Burkina Faso has become the most recent country to abolish the death penalty, also known as capital punishment.
The West African country changed its penal code to pave way for “more credible, equitable, accessible and effective justice in the application of criminal law,” according to the Justice Minister Rene Bagoro.
Burkina Faso last carried out an execution in 1988. Some of the crimes that used to carry the death sentence include aggravated murder, terrorism-related activities that cause death, treason, espionage among others.
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Many rights groups have welcomed the decision by the country to abolish capital punishment, with the Director of Amnesty International Burkina Faso, Yves Traoré, saying:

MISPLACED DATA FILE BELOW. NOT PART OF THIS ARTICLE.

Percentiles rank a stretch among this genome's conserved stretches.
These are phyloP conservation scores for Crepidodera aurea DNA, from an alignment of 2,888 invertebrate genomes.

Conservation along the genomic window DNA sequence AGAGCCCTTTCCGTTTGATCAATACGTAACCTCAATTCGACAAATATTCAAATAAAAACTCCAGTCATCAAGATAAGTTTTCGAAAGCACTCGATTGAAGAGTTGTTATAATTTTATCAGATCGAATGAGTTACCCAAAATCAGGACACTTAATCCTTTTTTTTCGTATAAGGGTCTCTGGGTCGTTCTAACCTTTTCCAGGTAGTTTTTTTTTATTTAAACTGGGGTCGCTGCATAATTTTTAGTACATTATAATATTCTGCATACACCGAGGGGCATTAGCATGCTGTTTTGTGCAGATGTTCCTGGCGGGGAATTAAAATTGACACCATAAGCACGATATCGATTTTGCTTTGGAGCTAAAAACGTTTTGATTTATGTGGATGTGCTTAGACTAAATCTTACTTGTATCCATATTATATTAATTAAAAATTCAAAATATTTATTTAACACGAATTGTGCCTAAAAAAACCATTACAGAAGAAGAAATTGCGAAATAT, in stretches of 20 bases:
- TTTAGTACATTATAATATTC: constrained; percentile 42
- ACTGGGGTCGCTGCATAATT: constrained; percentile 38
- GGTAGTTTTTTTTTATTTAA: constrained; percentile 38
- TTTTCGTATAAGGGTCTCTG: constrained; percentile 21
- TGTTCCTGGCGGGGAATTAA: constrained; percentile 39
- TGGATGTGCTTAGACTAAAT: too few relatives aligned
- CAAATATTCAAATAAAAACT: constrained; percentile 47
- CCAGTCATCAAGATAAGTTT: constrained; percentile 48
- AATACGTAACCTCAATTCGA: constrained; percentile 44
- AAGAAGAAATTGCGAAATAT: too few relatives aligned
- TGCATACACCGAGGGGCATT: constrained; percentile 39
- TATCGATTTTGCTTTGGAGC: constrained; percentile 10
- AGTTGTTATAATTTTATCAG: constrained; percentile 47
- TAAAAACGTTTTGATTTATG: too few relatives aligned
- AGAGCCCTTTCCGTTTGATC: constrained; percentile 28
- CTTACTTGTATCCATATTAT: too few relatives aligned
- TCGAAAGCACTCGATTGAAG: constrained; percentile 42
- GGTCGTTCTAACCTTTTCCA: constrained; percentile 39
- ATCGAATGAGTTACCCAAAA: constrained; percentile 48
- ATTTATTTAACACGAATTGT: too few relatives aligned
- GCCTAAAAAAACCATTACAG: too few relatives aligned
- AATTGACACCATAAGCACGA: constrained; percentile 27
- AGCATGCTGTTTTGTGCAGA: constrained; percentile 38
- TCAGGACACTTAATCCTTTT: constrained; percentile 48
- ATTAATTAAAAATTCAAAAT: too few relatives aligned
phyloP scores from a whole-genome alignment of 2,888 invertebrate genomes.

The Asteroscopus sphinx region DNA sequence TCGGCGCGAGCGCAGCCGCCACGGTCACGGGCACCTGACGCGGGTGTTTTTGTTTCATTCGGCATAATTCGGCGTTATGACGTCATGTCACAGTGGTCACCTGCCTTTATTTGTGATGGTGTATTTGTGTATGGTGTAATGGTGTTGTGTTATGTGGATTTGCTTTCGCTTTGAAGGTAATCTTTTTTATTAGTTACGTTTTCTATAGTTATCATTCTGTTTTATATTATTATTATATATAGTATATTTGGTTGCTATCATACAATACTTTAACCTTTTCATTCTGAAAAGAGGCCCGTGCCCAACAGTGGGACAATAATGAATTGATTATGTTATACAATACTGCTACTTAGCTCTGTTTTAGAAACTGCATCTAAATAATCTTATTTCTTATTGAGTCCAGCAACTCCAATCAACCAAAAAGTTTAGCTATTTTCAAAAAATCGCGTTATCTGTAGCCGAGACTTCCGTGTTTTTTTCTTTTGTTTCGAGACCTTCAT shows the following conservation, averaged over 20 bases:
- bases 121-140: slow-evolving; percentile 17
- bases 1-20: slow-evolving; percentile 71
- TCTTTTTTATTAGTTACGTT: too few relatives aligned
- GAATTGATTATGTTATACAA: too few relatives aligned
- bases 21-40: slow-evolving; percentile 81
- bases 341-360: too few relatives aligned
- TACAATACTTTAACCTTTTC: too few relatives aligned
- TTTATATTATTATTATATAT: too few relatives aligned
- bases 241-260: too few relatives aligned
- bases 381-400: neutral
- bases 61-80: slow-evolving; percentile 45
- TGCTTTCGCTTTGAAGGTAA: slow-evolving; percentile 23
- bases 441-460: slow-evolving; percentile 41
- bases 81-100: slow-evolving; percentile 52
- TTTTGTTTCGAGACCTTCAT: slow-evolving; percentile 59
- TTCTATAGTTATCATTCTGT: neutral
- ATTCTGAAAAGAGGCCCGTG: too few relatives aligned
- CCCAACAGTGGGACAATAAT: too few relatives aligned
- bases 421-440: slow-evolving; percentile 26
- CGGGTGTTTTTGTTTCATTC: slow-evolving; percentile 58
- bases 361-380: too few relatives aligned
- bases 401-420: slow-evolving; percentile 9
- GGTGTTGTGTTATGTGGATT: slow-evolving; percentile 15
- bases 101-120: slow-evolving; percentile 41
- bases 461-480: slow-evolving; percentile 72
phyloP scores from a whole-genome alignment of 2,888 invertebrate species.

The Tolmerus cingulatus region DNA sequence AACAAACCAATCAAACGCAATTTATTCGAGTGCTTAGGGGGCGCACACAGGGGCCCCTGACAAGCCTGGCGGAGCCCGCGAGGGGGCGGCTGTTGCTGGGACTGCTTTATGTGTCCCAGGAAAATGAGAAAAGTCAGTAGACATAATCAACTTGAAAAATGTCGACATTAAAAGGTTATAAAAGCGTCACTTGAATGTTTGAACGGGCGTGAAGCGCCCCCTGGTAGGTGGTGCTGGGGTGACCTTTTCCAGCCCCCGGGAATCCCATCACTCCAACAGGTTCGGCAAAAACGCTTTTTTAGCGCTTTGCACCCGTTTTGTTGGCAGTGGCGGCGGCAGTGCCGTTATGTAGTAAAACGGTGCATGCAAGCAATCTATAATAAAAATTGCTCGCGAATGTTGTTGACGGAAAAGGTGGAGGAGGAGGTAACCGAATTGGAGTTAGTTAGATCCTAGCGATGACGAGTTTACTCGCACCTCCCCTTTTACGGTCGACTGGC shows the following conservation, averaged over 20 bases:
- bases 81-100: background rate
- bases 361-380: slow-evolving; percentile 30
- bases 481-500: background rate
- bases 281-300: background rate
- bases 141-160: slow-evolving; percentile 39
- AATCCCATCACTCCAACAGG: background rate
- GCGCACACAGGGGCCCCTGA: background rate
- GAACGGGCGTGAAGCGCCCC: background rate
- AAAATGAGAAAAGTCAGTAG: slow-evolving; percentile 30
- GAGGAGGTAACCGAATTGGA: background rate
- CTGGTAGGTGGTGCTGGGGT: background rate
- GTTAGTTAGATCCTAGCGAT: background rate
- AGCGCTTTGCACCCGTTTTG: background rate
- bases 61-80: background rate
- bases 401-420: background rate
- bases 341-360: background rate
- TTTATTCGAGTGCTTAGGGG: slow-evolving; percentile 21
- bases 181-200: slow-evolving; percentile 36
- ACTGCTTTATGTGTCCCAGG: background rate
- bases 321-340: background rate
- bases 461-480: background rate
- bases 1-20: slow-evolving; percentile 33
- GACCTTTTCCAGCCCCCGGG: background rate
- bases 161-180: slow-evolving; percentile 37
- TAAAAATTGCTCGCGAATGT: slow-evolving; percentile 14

There is no credible evidence that the death penalty deters crime, and Amnesty International calls on other countries to follow Burkina Faso’s steps and outlaw this punishment immediately.”
Burkina Faso now joins countries such as Guinea, Angola, Benin, Burundi, Cabo Verde, Republic of Congo, Cote d’Ivore, Djibouti Gabon, Guinea Bissau, Madagascar, Mauritius, Mozambique, Namibia, Rwanda, Senegal, South Africa, Seychelles and Togo, who have abolished capital punishment for all crimes.
Rights group are still urging other African countries to ban the death penalty.
Here are five African countries that still execute the death penalty: